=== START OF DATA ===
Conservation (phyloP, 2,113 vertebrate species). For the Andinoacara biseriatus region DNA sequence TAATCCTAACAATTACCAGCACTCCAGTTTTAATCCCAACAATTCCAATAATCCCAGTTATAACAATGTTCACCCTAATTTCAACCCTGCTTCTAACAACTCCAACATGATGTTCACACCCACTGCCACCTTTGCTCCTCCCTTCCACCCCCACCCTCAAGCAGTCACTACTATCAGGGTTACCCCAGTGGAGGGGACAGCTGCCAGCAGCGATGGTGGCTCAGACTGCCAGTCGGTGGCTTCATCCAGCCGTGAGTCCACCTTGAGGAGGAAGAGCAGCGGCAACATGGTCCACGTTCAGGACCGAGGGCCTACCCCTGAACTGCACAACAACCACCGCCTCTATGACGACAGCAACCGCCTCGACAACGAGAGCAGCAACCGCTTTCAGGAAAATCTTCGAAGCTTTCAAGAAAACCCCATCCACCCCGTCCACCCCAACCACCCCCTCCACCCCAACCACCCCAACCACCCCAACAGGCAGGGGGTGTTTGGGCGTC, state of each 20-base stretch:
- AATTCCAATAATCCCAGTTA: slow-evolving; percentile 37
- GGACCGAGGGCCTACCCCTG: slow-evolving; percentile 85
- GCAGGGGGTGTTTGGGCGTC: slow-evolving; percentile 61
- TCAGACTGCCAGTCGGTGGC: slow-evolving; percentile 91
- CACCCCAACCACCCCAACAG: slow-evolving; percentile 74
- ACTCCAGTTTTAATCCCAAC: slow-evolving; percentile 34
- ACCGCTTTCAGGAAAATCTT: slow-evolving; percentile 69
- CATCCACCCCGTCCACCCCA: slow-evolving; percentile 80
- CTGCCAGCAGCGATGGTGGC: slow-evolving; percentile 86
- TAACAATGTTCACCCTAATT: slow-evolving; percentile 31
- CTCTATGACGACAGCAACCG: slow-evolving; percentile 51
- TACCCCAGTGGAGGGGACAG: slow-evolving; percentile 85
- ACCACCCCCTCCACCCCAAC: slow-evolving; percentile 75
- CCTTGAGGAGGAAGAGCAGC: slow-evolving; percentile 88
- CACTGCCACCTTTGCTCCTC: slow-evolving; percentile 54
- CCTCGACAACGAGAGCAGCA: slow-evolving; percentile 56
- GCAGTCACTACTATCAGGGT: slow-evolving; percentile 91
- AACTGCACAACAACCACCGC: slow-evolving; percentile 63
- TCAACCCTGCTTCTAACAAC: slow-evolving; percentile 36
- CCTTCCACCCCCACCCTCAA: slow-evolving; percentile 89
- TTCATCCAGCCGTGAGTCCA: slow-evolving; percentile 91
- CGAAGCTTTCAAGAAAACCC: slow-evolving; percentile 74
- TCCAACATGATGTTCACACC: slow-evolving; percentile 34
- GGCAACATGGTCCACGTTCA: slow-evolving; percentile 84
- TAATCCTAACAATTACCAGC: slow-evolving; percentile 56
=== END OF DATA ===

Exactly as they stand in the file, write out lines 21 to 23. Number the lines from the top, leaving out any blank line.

- CCTTCCACCCCCACCCTCAA: slow-evolving; percentile 89
- TTCATCCAGCCGTGAGTCCA: slow-evolving; percentile 91
- CGAAGCTTTCAAGAAAACCC: slow-evolving; percentile 74